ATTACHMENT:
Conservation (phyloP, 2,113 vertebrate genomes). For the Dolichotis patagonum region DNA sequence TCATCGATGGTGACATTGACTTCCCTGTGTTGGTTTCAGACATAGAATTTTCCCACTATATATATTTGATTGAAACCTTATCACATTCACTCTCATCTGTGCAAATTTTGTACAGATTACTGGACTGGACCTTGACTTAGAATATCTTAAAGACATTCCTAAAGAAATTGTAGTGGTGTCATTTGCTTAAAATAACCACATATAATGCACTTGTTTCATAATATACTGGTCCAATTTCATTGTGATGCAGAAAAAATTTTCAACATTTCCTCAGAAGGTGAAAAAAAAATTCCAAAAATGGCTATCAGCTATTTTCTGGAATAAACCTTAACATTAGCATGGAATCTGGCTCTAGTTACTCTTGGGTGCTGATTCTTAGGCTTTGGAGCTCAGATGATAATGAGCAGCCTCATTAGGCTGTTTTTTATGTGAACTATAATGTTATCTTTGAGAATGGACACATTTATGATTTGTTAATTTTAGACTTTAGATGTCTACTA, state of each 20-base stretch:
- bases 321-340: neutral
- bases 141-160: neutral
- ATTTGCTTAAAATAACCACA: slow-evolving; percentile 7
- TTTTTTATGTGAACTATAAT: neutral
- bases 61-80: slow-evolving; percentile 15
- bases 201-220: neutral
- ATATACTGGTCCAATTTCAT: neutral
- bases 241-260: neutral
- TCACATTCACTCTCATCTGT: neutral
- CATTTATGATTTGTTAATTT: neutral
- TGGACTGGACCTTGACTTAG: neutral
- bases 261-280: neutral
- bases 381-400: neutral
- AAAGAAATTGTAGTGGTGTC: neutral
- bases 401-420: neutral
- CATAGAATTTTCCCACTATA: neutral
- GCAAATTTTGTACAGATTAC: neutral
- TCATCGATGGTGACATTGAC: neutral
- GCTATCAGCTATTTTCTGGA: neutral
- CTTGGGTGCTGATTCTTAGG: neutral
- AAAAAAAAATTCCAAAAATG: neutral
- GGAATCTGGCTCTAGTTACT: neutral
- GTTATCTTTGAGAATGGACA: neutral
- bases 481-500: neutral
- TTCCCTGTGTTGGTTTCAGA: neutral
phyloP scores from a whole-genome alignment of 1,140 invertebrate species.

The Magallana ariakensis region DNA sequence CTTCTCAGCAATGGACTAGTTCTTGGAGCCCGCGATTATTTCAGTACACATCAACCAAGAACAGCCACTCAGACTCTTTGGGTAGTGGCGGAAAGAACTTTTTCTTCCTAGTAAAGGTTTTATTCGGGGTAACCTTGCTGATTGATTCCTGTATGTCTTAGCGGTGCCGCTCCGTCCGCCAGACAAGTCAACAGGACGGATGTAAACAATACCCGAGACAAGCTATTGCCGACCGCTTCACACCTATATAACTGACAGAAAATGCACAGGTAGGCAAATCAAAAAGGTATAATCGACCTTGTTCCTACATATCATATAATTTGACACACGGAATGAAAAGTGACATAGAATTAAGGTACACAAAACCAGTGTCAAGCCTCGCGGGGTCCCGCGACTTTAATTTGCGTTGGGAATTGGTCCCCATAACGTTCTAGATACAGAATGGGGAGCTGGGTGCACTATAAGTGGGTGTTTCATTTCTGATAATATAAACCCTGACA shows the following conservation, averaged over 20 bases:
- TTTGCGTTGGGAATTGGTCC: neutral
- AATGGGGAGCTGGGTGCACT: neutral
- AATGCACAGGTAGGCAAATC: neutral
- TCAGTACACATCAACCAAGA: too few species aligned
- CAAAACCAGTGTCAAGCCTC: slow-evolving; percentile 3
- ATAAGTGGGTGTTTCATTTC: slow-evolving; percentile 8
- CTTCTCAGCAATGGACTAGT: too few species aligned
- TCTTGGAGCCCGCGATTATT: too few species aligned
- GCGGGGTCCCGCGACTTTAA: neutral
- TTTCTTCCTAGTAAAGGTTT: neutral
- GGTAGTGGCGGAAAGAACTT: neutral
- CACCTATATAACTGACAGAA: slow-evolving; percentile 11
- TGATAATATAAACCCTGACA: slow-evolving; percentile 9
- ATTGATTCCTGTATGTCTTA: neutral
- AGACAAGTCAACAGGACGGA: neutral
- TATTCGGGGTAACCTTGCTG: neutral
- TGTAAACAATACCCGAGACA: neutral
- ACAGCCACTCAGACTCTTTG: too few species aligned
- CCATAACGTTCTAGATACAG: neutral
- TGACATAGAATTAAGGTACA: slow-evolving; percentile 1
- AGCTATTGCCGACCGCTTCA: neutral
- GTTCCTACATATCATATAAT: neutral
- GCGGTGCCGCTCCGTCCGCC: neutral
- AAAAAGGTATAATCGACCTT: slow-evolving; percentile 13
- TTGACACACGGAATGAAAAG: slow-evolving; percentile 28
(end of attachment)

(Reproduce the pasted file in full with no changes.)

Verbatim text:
Conservation (phyloP, 2,113 vertebrate genomes). For the Dolichotis patagonum region DNA sequence TCATCGATGGTGACATTGACTTCCCTGTGTTGGTTTCAGACATAGAATTTTCCCACTATATATATTTGATTGAAACCTTATCACATTCACTCTCATCTGTGCAAATTTTGTACAGATTACTGGACTGGACCTTGACTTAGAATATCTTAAAGACATTCCTAAAGAAATTGTAGTGGTGTCATTTGCTTAAAATAACCACATATAATGCACTTGTTTCATAATATACTGGTCCAATTTCATTGTGATGCAGAAAAAATTTTCAACATTTCCTCAGAAGGTGAAAAAAAAATTCCAAAAATGGCTATCAGCTATTTTCTGGAATAAACCTTAACATTAGCATGGAATCTGGCTCTAGTTACTCTTGGGTGCTGATTCTTAGGCTTTGGAGCTCAGATGATAATGAGCAGCCTCATTAGGCTGTTTTTTATGTGAACTATAATGTTATCTTTGAGAATGGACACATTTATGATTTGTTAATTTTAGACTTTAGATGTCTACTA, state of each 20-base stretch:
- bases 321-340: neutral
- bases 141-160: neutral
- ATTTGCTTAAAATAACCACA: slow-evolving; percentile 7
- TTTTTTATGTGAACTATAAT: neutral
- bases 61-80: slow-evolving; percentile 15
- bases 201-220: neutral
- ATATACTGGTCCAATTTCAT: neutral
- bases 241-260: neutral
- TCACATTCACTCTCATCTGT: neutral
- CATTTATGATTTGTTAATTT: neutral
- TGGACTGGACCTTGACTTAG: neutral
- bases 261-280: neutral
- bases 381-400: neutral
- AAAGAAATTGTAGTGGTGTC: neutral
- bases 401-420: neutral
- CATAGAATTTTCCCACTATA: neutral
- GCAAATTTTGTACAGATTAC: neutral
- TCATCGATGGTGACATTGAC: neutral
- GCTATCAGCTATTTTCTGGA: neutral
- CTTGGGTGCTGATTCTTAGG: neutral
- AAAAAAAAATTCCAAAAATG: neutral
- GGAATCTGGCTCTAGTTACT: neutral
- GTTATCTTTGAGAATGGACA: neutral
- bases 481-500: neutral
- TTCCCTGTGTTGGTTTCAGA: neutral
phyloP scores from a whole-genome alignment of 1,140 invertebrate species.

The Magallana ariakensis region DNA sequence CTTCTCAGCAATGGACTAGTTCTTGGAGCCCGCGATTATTTCAGTACACATCAACCAAGAACAGCCACTCAGACTCTTTGGGTAGTGGCGGAAAGAACTTTTTCTTCCTAGTAAAGGTTTTATTCGGGGTAACCTTGCTGATTGATTCCTGTATGTCTTAGCGGTGCCGCTCCGTCCGCCAGACAAGTCAACAGGACGGATGTAAACAATACCCGAGACAAGCTATTGCCGACCGCTTCACACCTATATAACTGACAGAAAATGCACAGGTAGGCAAATCAAAAAGGTATAATCGACCTTGTTCCTACATATCATATAATTTGACACACGGAATGAAAAGTGACATAGAATTAAGGTACACAAAACCAGTGTCAAGCCTCGCGGGGTCCCGCGACTTTAATTTGCGTTGGGAATTGGTCCCCATAACGTTCTAGATACAGAATGGGGAGCTGGGTGCACTATAAGTGGGTGTTTCATTTCTGATAATATAAACCCTGACA shows the following conservation, averaged over 20 bases:
- TTTGCGTTGGGAATTGGTCC: neutral
- AATGGGGAGCTGGGTGCACT: neutral
- AATGCACAGGTAGGCAAATC: neutral
- TCAGTACACATCAACCAAGA: too few species aligned
- CAAAACCAGTGTCAAGCCTC: slow-evolving; percentile 3
- ATAAGTGGGTGTTTCATTTC: slow-evolving; percentile 8
- CTTCTCAGCAATGGACTAGT: too few species aligned
- TCTTGGAGCCCGCGATTATT: too few species aligned
- GCGGGGTCCCGCGACTTTAA: neutral
- TTTCTTCCTAGTAAAGGTTT: neutral
- GGTAGTGGCGGAAAGAACTT: neutral
- CACCTATATAACTGACAGAA: slow-evolving; percentile 11
- TGATAATATAAACCCTGACA: slow-evolving; percentile 9
- ATTGATTCCTGTATGTCTTA: neutral
- AGACAAGTCAACAGGACGGA: neutral
- TATTCGGGGTAACCTTGCTG: neutral
- TGTAAACAATACCCGAGACA: neutral
- ACAGCCACTCAGACTCTTTG: too few species aligned
- CCATAACGTTCTAGATACAG: neutral
- TGACATAGAATTAAGGTACA: slow-evolving; percentile 1
- AGCTATTGCCGACCGCTTCA: neutral
- GTTCCTACATATCATATAAT: neutral
- GCGGTGCCGCTCCGTCCGCC: neutral
- AAAAAGGTATAATCGACCTT: slow-evolving; percentile 13
- TTGACACACGGAATGAAAAG: slow-evolving; percentile 28